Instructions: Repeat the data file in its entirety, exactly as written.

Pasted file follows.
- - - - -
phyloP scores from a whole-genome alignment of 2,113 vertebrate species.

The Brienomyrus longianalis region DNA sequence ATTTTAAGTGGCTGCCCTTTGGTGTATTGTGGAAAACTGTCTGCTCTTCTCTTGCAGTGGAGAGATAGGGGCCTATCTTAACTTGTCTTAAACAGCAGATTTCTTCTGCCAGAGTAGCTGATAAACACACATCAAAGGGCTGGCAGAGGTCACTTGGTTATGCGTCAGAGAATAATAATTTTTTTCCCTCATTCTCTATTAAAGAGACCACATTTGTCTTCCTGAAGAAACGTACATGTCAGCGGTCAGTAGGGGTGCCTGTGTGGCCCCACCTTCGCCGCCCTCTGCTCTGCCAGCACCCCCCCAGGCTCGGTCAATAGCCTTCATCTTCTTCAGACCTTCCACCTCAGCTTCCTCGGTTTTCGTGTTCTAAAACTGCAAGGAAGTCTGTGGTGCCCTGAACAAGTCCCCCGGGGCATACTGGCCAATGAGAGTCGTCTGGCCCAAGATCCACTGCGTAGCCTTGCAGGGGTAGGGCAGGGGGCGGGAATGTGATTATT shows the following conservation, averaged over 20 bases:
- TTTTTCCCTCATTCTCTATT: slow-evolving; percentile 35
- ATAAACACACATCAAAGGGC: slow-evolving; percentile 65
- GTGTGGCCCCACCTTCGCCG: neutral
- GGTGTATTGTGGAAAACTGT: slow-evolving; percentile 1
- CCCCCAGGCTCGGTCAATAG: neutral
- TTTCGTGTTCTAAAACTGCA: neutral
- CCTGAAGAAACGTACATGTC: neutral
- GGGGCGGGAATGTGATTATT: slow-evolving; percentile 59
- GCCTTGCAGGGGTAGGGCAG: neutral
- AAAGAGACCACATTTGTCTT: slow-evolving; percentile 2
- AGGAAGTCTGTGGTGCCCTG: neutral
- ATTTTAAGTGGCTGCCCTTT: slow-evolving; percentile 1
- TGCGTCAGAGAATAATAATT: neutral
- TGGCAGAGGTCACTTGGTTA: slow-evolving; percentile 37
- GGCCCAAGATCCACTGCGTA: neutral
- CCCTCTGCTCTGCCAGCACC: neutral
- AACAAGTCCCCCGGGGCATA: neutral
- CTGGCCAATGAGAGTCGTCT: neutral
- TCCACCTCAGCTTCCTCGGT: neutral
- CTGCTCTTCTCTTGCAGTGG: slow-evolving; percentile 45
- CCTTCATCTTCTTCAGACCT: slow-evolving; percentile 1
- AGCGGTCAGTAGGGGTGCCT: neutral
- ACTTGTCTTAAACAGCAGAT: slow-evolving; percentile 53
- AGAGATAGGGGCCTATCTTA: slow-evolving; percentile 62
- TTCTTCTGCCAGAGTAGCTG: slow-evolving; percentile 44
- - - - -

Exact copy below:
phyloP scores from a whole-genome alignment of 2,113 vertebrate species.

The Brienomyrus longianalis region DNA sequence ATTTTAAGTGGCTGCCCTTTGGTGTATTGTGGAAAACTGTCTGCTCTTCTCTTGCAGTGGAGAGATAGGGGCCTATCTTAACTTGTCTTAAACAGCAGATTTCTTCTGCCAGAGTAGCTGATAAACACACATCAAAGGGCTGGCAGAGGTCACTTGGTTATGCGTCAGAGAATAATAATTTTTTTCCCTCATTCTCTATTAAAGAGACCACATTTGTCTTCCTGAAGAAACGTACATGTCAGCGGTCAGTAGGGGTGCCTGTGTGGCCCCACCTTCGCCGCCCTCTGCTCTGCCAGCACCCCCCCAGGCTCGGTCAATAGCCTTCATCTTCTTCAGACCTTCCACCTCAGCTTCCTCGGTTTTCGTGTTCTAAAACTGCAAGGAAGTCTGTGGTGCCCTGAACAAGTCCCCCGGGGCATACTGGCCAATGAGAGTCGTCTGGCCCAAGATCCACTGCGTAGCCTTGCAGGGGTAGGGCAGGGGGCGGGAATGTGATTATT shows the following conservation, averaged over 20 bases:
- TTTTTCCCTCATTCTCTATT: slow-evolving; percentile 35
- ATAAACACACATCAAAGGGC: slow-evolving; percentile 65
- GTGTGGCCCCACCTTCGCCG: neutral
- GGTGTATTGTGGAAAACTGT: slow-evolving; percentile 1
- CCCCCAGGCTCGGTCAATAG: neutral
- TTTCGTGTTCTAAAACTGCA: neutral
- CCTGAAGAAACGTACATGTC: neutral
- GGGGCGGGAATGTGATTATT: slow-evolving; percentile 59
- GCCTTGCAGGGGTAGGGCAG: neutral
- AAAGAGACCACATTTGTCTT: slow-evolving; percentile 2
- AGGAAGTCTGTGGTGCCCTG: neutral
- ATTTTAAGTGGCTGCCCTTT: slow-evolving; percentile 1
- TGCGTCAGAGAATAATAATT: neutral
- TGGCAGAGGTCACTTGGTTA: slow-evolving; percentile 37
- GGCCCAAGATCCACTGCGTA: neutral
- CCCTCTGCTCTGCCAGCACC: neutral
- AACAAGTCCCCCGGGGCATA: neutral
- CTGGCCAATGAGAGTCGTCT: neutral
- TCCACCTCAGCTTCCTCGGT: neutral
- CTGCTCTTCTCTTGCAGTGG: slow-evolving; percentile 45
- CCTTCATCTTCTTCAGACCT: slow-evolving; percentile 1
- AGCGGTCAGTAGGGGTGCCT: neutral
- ACTTGTCTTAAACAGCAGAT: slow-evolving; percentile 53
- AGAGATAGGGGCCTATCTTA: slow-evolving; percentile 62
- TTCTTCTGCCAGAGTAGCTG: slow-evolving; percentile 44